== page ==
Hundreds of nurses at WA hospitals have continued to implement work bans as they wrangle the state government for higher pay and fewer menial tasks.
Work bans have so far been adopted at Royal Perth, Sir Charles Gairdner, Fremantle, Princess Margaret, King Edward Memorial, Bentley, Armadale, Rockingham and Graylands hospitals.
Similar action will also begin at Swan District Hospital this afternoon, while regional hospitals in Bunbury and Geraldton will adopt work bans on Tuesday and Thursday.
During the dispute, nurses will not do any work that does not directly involve patient care including removing rubbish, cleaning toilets and bathrooms, and moving medical equipment in and out of theatre rooms.
The nurses said they had been forced to do work that would normally be done by orderlies and cleaners - positions that had been cut back.
The Australian Nursing Federation (ANF) was originally seeking a 20 per cent wage rise over three years, but members have now said they would accept a minimum 15 per cent increase over the same period.
The state has offered them three per cent a year - roughly equivalent to inflation - and a further 1.25 per cent per annum if they give up certain conditions.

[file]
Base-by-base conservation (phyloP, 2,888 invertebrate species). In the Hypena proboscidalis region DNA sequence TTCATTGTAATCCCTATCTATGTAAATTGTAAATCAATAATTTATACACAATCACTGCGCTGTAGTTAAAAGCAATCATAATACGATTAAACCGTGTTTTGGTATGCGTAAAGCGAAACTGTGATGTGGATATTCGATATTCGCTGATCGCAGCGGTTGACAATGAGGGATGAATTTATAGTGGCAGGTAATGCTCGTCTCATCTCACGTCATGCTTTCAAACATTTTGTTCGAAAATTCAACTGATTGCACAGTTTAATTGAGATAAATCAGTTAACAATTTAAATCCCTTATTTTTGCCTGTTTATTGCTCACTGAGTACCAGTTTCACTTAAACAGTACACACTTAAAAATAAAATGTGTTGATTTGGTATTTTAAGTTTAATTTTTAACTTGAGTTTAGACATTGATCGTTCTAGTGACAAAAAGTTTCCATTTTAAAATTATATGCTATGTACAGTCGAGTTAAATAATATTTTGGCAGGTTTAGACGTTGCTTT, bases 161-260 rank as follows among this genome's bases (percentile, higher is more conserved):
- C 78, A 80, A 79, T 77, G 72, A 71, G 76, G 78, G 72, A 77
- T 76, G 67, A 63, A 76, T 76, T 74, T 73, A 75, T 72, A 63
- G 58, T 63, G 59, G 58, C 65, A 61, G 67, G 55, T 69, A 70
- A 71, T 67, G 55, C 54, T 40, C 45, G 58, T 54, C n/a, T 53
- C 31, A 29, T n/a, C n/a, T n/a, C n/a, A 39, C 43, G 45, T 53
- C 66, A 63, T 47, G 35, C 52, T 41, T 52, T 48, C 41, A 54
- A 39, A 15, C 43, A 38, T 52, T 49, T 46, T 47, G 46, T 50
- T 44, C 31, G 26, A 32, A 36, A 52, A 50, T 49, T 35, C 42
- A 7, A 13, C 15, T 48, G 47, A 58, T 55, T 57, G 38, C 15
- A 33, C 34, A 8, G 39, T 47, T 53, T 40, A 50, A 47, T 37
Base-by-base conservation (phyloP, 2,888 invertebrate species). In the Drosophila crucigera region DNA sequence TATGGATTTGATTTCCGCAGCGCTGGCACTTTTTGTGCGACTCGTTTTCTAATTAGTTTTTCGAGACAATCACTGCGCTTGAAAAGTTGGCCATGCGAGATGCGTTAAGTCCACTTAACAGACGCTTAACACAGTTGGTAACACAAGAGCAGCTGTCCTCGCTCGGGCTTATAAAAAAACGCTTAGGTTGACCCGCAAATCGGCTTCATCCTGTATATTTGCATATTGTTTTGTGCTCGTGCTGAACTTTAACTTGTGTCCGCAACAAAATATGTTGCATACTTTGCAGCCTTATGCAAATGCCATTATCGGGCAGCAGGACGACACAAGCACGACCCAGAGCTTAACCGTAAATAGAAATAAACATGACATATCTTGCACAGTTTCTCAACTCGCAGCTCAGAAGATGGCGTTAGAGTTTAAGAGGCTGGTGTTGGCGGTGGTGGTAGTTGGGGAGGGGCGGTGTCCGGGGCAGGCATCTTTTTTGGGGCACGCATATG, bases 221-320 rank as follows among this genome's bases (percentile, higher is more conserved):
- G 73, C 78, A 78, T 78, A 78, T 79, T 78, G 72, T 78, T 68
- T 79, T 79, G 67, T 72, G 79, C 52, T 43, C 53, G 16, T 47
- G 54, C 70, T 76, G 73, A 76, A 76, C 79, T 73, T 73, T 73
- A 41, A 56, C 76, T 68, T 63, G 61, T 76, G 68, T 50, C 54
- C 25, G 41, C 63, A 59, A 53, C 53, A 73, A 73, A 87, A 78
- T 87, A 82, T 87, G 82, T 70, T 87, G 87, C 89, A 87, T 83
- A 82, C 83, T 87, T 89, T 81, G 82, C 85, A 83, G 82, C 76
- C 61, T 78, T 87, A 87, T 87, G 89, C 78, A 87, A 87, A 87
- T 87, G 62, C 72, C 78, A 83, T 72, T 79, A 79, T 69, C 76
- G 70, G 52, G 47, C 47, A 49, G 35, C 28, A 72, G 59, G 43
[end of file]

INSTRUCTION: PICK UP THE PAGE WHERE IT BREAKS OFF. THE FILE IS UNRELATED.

The nurses are also complaining about a 700 per cent increase in parking fees at public hospitals.
ANF state secretary Mark Olson told AAP on Sunday that the effects of the work bans would come into play this week as operations slowed down at hospitals.
Mr Olson said there had not yet been any reaction from the State Government and he believed that the Liberal Party was ignoring the nursing issue because the March 9 election was looming.
“If Colin Barnett does not pay attention to this issue, he does not deserve to be premier,” he said.
Mr Olson said he had also been in discussions with the opposition but Labor had been cautious about making any promises.
He said while he could not rule out bed closures later this month if a more suitable offer was not made, he hoped that did not happen.
“It’s been 12 years since nurses have had to take industrial action,” Mr Olson said.“It would break my heart if hospitals had to close beds.”
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